Dr Julian Holder
Dr Julian Holder is Departmental Lecturer in Architectural History. Born in Gloucester he studied at Middlesex Polytechnic, University College London, the British Film Institute, and the University of Sheffield. Although his first love is medieval architecture he is an expert in the history of modern architecture. He began his career working briefly in archaeology before training as a librarian at the Royal Institute of International Affairs (Chatham House). He then moved to working in commercial picture libraries and began to lecture part-time in London.
Following post-graduate study at University College London his early academic posts were in a series of art colleges (in London, Kent, and Loughborough) and coincided with the establishment of design history. He was an early committee member of the Design History Society and in 1988 was appointed head of architectural and design history in the school of architecture at London Metropolitan University. Leaving academia in the early 1990’s to work in conservation as the first Casework Officer of the Twentieth Century Society, and later the Cinema Theatre Association, he was involved in the early years of the controversial listing of modern architecture, including stopping the demolition of Bankside Power station (now Tate Modern). He then developed a dual career as an academic and conservationist (including writing regularly for ‘The Architects Journal’, and ’Building Design’) before his appointment to Director of the Scottish Centre for Conservation Studies at Edinburgh College of Art School of Architecture in 2000.
Before coming to Oxford he was Inspector of Historic Buildings with English Heritage for a decade. He continues to advise CADW on listing policy, sits on the Northern Buildings Committee of the Victorian Society, the partnership board of the Canals and Rivers Trust in the north-west, and is an Expert Advisor to the Getty Conservation Institute in Los Angeles on twentieth century heritage.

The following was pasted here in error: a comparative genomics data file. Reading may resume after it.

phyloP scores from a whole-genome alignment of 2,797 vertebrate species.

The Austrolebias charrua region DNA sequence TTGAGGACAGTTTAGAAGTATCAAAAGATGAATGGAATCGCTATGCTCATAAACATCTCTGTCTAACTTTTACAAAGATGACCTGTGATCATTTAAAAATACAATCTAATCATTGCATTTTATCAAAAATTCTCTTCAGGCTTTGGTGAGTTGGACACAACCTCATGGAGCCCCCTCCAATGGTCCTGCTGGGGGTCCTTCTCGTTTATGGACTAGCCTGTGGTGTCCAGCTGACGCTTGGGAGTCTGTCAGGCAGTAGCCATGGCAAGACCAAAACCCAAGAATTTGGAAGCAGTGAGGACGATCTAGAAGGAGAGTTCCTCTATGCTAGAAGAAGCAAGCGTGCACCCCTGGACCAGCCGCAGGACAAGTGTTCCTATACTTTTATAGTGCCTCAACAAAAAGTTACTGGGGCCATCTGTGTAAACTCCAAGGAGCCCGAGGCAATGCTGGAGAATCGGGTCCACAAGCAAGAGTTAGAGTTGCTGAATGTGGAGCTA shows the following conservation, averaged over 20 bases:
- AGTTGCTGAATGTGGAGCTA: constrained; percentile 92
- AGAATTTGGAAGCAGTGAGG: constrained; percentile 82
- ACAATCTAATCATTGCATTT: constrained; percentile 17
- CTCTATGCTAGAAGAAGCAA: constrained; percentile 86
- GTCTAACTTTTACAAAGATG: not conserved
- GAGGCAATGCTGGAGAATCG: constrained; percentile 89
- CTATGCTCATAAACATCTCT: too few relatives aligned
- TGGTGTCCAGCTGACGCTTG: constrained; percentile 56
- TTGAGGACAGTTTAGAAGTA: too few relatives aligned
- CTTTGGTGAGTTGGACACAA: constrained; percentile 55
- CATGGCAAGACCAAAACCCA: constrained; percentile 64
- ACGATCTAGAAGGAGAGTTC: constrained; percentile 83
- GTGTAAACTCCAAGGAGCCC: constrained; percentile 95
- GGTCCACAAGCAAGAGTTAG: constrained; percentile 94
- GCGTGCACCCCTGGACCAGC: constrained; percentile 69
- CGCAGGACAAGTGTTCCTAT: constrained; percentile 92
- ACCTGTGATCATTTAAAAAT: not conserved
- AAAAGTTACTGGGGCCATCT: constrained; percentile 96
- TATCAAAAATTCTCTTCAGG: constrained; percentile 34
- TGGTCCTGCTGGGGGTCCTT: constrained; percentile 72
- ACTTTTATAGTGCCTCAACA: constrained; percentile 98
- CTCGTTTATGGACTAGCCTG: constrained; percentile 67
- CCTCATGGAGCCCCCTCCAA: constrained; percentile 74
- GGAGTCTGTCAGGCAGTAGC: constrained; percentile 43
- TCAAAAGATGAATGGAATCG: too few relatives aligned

He teaches the Post-Graduate Certificate in Architectural History, and is responsible for the Certificate in Higher Education, and the portfolio of weekly, on-line, and lecture courses in the subject taught by a small team of expert staff. He is happy to consider applications for doctoral research within his areas of interest.
Research interests are centred on the architecture of the last two hundred years with a particular emphasis on the Arts and Crafts Movement, the history of the Office of Works after 1851, and ’Official Architecture’. He has published widely including studies of the Royal Pavilion, W.R. Lethaby, twentieth century classicism, inter-war modernism, post-war pre-fabrication, kitchen design, city and building typology, Manchester’s industrial architecture, Brutalism, and most recently (with Elizabeth McKellar) ‘Neo-Georgian architecture; a reappraisal, 1880-1970’, which grew out of a conference at Rewley House on Suburbia. His next book, ‘Beauty’s awakening’, on the architecture of the Arts and Crafts Movement, is due for publication in 2020. He is a Deputy Editor of ‘Architectural History’, and, as the former Education Officer of the Society of Architectural Historians of Great Britain established its annual PhD Workshop and grants programme.